Roku also allows for hidden private channels, which are not shown in the store. These could be channels in beta, or they could be unofficial channels that let you access podcasts, games or other streams. For example, Nowhere TV offers a ton of podcasts and free videos from around the web, TwitchTV brings Twitch back to Roku (after it was removed from the official store last year), and the Redbox Beta channel gets you the latest features before they're released to the main Redbox channel. The best way to find private channels is to browse an unofficial database like RokuGuide.com. If you see a channel you want, select it, then click Add Channel and RokuGuide will redirect you to Roku's website and install the channel.
Cast from other devices to your TV
If you find navigating Roku's interface too cumbersome, you can cast certain videos from your phone instead, like Google's Chromecast.
Both the Netflix and YouTube Roku apps support an open protocol called DIAL that lets you cast videos from your phone or tablet. Just open the Netflix or YouTube app on your phone and tap the Cast button that appears; your Roku device should appear in a list of available devices, and you can throw videos from your phone to your TV. Sadly, this is not supported by other apps, which tend to use Chromecast's proprietary protocol instead.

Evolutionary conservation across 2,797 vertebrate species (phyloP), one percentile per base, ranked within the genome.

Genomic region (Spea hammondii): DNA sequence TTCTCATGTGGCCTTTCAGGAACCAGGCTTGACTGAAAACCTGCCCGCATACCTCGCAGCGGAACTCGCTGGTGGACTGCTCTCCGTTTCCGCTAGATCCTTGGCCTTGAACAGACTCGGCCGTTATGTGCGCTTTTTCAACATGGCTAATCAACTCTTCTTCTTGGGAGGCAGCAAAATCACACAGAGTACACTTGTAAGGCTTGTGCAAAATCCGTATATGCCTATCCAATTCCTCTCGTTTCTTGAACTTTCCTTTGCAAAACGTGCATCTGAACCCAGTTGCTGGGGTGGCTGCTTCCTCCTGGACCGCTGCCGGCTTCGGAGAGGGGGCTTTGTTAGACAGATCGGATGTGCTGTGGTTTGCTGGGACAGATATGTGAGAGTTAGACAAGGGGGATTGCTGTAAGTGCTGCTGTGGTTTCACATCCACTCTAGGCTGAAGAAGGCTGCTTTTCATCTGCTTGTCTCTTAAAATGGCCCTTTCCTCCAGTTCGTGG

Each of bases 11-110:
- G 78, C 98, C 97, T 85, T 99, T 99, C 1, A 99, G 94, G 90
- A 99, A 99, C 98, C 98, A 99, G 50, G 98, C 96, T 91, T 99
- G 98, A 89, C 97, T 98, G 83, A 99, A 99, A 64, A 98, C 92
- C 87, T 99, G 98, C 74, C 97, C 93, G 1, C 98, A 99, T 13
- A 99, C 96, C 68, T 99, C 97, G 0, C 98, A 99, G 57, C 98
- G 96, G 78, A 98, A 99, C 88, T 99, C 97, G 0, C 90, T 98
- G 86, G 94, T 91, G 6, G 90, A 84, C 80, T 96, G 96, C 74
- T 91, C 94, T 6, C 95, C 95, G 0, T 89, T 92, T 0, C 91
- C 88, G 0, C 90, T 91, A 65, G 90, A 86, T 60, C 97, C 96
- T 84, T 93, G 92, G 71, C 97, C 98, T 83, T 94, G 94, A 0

If the Roku channel in question doesn't support DIAL -- or if you want to cast media that doesn't have an associated Roku channel to begin with -- you can also mirror your Windows PC or Android device's screen. This should be enabled by default, but you can double-check by going to Settings > System > Screen Mirroring on your Roku and making sure it is set to Prompt. (Note: This feature is not available on the Roku Express.)
To mirror the screen of a computer running Windows 8.1 or above, head to Settings > Devices > Add Bluetooth or Other Device. Select Wireless Display or Dock. To mirror your Android phone (running Android 4.4.2 or higher), head to Settings > Display > Cast Screen. Tap the menu button in the upper right-hand corner and check Enable Wireless Display. From there, you can go back to Settings and choose Cast Screen. It's also called different things on different Android phones, so if you can't find it, check out this Roku support article for more information.
Note that Miracast, the protocol used by Screen Mirroring, is only supported on certain laptops and phones, so it may not work for you. If you're lucky, though, you should be able to throw just about anything to your TV using this feature. Video quality may not be quite as good as playing it directly from a Roku channel, but it's better than nothing.